(March 6) Note: What I discussed in a paragraph near the bottom of the full piece here, namely the ‘sore loser” laws, are indeed essentially a barrier to ballot access for Nikki Haley. The arguments in favor of an independent candidate, though, remain just as strong.

For the rest of 2024, Nikki Haley should ditch the Republican label.

Will this presidential election be the most important in American history?

As the former South Carolina governor exited the race for the Republican presidential nomination, she quite explicitly declined to endorse former President Donald Trump. She was right to decline. Trump is unfit for the presidency in multiple ways. Two-thirds of voters “want someone new,” other than Trump or President Joe Biden, in the race for president. Haley should give those two-thirds of voters a real option.

Haley ought to make herself available to be the candidate of the No Labels movement, and No Labels should move expeditiously to select her — or, if she won’t do it, then it should pick former Wyoming Republican Rep. Liz Cheney or someone else sane, competent, principled, and mentally sharp….

The No Labels group is avowedly centrist, but almost all of its actual policy preferences either lean, or are broadly acceptable, to thoughtful conservatives. And for the first and probably only time, No Labels intends to choose a presidential candidate. The organization has spent months securing ballot access across the country, with the not-impossible goal of getting its candidate eligible in all 50 states and a high likelihood of doing so in at least 35 or so.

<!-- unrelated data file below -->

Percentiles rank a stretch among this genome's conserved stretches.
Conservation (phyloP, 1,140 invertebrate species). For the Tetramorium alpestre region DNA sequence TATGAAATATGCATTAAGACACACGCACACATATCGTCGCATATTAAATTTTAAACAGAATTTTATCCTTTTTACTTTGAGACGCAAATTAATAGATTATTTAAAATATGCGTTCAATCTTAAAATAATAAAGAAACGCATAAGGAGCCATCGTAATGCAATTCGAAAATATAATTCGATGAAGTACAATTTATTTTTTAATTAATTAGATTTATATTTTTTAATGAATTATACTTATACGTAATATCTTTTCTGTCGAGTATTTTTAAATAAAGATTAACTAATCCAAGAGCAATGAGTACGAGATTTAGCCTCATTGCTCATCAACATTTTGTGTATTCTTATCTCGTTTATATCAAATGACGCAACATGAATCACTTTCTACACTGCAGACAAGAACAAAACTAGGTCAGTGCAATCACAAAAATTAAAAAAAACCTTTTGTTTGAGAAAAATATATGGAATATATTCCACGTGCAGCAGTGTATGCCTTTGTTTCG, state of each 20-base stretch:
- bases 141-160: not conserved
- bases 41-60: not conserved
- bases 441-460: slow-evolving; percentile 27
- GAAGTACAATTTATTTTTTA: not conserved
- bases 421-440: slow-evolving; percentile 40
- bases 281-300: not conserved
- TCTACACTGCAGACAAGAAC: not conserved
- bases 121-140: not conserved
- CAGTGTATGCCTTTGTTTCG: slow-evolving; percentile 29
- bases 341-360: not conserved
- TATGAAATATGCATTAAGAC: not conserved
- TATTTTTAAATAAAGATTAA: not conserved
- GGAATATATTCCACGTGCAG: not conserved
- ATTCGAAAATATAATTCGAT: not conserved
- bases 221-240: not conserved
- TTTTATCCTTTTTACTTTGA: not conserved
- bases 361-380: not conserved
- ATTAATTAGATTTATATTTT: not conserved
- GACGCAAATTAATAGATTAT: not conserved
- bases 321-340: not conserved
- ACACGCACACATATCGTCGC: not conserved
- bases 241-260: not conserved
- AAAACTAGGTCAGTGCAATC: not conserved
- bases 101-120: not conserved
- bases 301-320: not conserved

There is no reason an attractive, well-funded independent (or “third-party”) candidate can’t win this year. Far more people, 42% (and as many as 47% just seven months ago), consider themselves political independents than Democrats (30%) or Republicans (28%). With both Trump and Biden so unpopular and so many independent voters, this is a far more fertile situation for an outside contender than it was in 1992 when independent Ross Perot moved to a considerable polling lead above both George H.W. Bush and Bill Clinton before bizarrely withdrawing from the race for two full months. Even after Perot’s truly strange behavior, he secured 19% of the vote once he stumbled back into the race….. [Again, the full column, including a paragraph explaining the anti-‘sore-loser’ laws, is here.]

 

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